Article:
Show simple item record Aristodemo, Valentina Giustolisi, Beatrice Zorzi, Giorgia Gras, Doriane Hauser, Charlotte Sala, Rita Sánchez Amat, Jordina Donati, Caterina Cecchetto, Carlo 2023-07-07T06:58:26Z 2023-07-07T06:58:26Z 2023
dc.identifier.citation Aristodemo V, Giustolisi B, Zorzi G, Gras D, Hauser C, Sala R, Sánchez Amat J, Donati C, Cecchetto C. On the nature of role shift. Nat Lang Linguist Theory. 2023;41(2):459-500. DOI: 10.1007/s11049-022-09539-0
dc.identifier.issn 0167-806X
dc.description.abstract Attitude role shift is a sign language strategy to report someone else’s utterance or thought. It has been analyzed either as a kind of demonstration or, alternatively, as a complex construction involving subordination plus a context-shifting operator. The present work reports the results of a sentence-to-picture matching task developed in three different sign languages (Italian Sign Language, French Sign Language and Catalan Sign Language) with the aim of providing experimental evidence about the nature of role shift. The task assessed the comprehension of indexical first-person pronouns in various syntactic contexts with and without role shift. We showed that constructions with role shift, which require context-shifting for the first-person pronoun, are never easier to comprehend than constructions without role shift that do not require context-shifting. In some cases, they are even more difficult. Additionally, we show that, in Italian Sign Language only, sentences in which the role shifted first-person pronoun is in object position are more difficult than sentences in which it is in subject position. We argue that this can be interpreted as an intervention effect and that this is an argument in favor of positing a context-shifting operator in the periphery of the role shift clause. Considering that the population of adult Deaf signers includes, besides native signers, a majority of individuals with a more or less severe delayed first language exposure, the second goal of this paper is to study the effects of age of exposure on comprehension of sentences with role shift. In the three languages under investigation, we found that native signers generally outperformed non-native signers in sentences with role shift and in subordinate clauses without role shift. This confirms that delayed language exposure has a lasting impact on adults’ comprehension of subordinate clauses of various degrees of complexity.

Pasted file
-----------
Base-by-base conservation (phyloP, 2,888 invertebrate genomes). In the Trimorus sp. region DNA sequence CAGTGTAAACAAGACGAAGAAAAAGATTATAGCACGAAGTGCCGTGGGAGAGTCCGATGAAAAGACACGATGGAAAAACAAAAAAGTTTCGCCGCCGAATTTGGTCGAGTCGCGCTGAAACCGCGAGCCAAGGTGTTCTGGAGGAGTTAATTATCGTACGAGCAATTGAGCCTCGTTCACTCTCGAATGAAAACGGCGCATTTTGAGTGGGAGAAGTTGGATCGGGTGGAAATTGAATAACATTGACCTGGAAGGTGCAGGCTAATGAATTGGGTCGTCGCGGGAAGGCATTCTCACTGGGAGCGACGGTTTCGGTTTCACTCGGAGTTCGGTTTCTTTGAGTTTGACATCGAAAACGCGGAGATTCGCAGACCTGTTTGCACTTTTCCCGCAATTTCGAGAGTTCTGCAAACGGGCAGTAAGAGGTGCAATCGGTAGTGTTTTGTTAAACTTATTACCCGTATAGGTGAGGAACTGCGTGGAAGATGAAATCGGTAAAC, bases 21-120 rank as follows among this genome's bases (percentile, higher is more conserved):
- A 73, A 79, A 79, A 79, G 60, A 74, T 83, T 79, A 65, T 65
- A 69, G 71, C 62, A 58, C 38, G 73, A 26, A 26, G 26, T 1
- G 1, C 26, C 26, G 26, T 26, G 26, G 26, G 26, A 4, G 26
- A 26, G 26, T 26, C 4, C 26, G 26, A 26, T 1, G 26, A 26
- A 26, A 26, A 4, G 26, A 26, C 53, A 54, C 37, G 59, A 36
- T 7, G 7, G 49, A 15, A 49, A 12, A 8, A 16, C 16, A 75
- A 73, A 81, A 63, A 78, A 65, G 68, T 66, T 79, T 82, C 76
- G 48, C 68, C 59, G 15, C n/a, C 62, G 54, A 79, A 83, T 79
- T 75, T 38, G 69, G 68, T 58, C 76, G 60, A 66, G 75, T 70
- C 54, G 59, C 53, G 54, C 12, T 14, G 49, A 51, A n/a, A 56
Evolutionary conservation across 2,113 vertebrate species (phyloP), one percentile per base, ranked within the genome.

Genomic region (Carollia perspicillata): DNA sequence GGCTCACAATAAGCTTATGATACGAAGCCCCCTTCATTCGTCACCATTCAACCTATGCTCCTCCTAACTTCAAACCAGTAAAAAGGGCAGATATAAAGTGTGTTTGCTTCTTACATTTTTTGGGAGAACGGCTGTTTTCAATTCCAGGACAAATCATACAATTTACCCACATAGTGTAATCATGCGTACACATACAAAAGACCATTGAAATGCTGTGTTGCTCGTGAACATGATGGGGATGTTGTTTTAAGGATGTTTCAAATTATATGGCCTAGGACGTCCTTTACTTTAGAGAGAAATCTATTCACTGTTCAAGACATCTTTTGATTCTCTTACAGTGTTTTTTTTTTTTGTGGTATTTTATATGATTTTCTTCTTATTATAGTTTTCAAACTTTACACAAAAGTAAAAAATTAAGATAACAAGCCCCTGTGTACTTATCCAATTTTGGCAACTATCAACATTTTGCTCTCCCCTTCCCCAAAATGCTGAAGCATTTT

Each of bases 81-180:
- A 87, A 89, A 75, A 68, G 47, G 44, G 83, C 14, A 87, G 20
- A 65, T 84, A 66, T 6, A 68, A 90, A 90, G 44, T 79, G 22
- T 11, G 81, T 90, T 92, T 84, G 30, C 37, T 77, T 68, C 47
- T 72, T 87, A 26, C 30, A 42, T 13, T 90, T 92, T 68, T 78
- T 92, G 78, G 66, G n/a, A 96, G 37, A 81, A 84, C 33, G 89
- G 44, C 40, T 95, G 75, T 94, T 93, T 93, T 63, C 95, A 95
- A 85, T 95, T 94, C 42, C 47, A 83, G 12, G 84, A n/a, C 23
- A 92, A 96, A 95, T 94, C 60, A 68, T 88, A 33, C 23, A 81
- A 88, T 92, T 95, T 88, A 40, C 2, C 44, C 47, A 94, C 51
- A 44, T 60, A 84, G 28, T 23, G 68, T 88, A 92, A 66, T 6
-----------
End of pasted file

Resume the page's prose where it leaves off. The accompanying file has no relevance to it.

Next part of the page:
dc.description.sponsorship This research was supported by the SIGN-HUB project (European Union’s Horizon 2020 research and innovation program, Grant Agreement N 693349).
dc.format.mimetype application/pdf
dc.language.iso eng
dc.publisher Springer
dc.relation.ispartof Natural Language & Linguistic Theory. 2023;41(2):459-500.
dc.rights © The Author(s) 2022, corrected publication 2022. This article is licensed under a Creative Commons Attribution 4.0 International License, which permits use, sharing, adaptation, distribution and reproduction in any medium or format, as long as you give appropriate credit to the original author(s) and the source, provide a link to the Creative Commons licence, and indicate if changes were made. The images or other third party material in this article are included in the article’s Creative Commons licence, unless indicated otherwise in a credit line to the material. If material is not included in the article’s Creative Commons licence and your intended use is not permitted by statutory regulation or exceeds the permitted use, you will need to obtain permission directly from the copyright holder. To view a copy of this licence, visit 4.0/
dc.title On the nature of role shift
dc.type info:eu-repo/semantics/article
dc.subject.keyword Role shift
dc.subject.keyword Italian Sign Language
dc.subject.keyword French Sign Language
dc.subject.keyword Catalan Sign Language
dc.subject.keyword Age of exposure
dc.subject.keyword Age of acquisition
dc.subject.keyword Direct quotation
dc.relation.projectID info:eu-repo/grantAgreement/EC/H2020/693349
dc.rights.accessRights info:eu-repo/semantics/openAccess
dc.type.version info:eu-repo/semantics/publishedVersion


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